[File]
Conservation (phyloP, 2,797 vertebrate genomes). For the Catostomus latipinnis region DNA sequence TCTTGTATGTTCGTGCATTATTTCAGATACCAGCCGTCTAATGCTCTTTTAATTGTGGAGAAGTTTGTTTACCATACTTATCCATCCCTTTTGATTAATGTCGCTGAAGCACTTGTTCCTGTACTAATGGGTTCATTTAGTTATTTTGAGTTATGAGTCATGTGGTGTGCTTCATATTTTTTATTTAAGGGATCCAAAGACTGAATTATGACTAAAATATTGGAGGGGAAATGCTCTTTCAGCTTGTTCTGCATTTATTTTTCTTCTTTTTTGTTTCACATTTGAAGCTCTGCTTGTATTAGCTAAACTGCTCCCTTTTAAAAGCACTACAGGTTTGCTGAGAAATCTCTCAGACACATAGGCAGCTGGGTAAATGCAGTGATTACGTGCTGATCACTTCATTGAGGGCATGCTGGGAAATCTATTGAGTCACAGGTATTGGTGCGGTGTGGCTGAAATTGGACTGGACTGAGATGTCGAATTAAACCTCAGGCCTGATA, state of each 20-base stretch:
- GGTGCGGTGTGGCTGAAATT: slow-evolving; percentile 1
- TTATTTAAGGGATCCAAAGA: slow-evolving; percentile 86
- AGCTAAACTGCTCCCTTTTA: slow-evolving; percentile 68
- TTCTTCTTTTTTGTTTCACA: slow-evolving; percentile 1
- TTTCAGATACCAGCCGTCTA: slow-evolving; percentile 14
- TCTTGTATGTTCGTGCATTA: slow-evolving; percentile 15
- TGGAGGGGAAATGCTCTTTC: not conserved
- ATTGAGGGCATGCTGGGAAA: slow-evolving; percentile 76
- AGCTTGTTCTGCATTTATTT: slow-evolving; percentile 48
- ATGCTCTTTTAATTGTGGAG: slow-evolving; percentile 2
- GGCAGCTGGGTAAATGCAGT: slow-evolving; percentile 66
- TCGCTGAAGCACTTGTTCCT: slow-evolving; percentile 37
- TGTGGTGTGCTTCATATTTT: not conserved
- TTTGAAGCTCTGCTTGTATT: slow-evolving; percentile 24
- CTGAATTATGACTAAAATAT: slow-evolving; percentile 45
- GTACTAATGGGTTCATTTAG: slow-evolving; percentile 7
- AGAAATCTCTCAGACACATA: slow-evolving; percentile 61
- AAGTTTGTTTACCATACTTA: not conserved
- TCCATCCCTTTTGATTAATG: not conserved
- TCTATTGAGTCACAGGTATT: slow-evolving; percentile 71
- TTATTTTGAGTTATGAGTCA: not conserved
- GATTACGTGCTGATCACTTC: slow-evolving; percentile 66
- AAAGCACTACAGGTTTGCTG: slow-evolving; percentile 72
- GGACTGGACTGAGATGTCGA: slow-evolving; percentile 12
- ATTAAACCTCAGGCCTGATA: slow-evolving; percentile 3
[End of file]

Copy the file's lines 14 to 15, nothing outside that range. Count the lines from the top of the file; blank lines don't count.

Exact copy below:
- TGTGGTGTGCTTCATATTTT: not conserved
- TTTGAAGCTCTGCTTGTATT: slow-evolving; percentile 24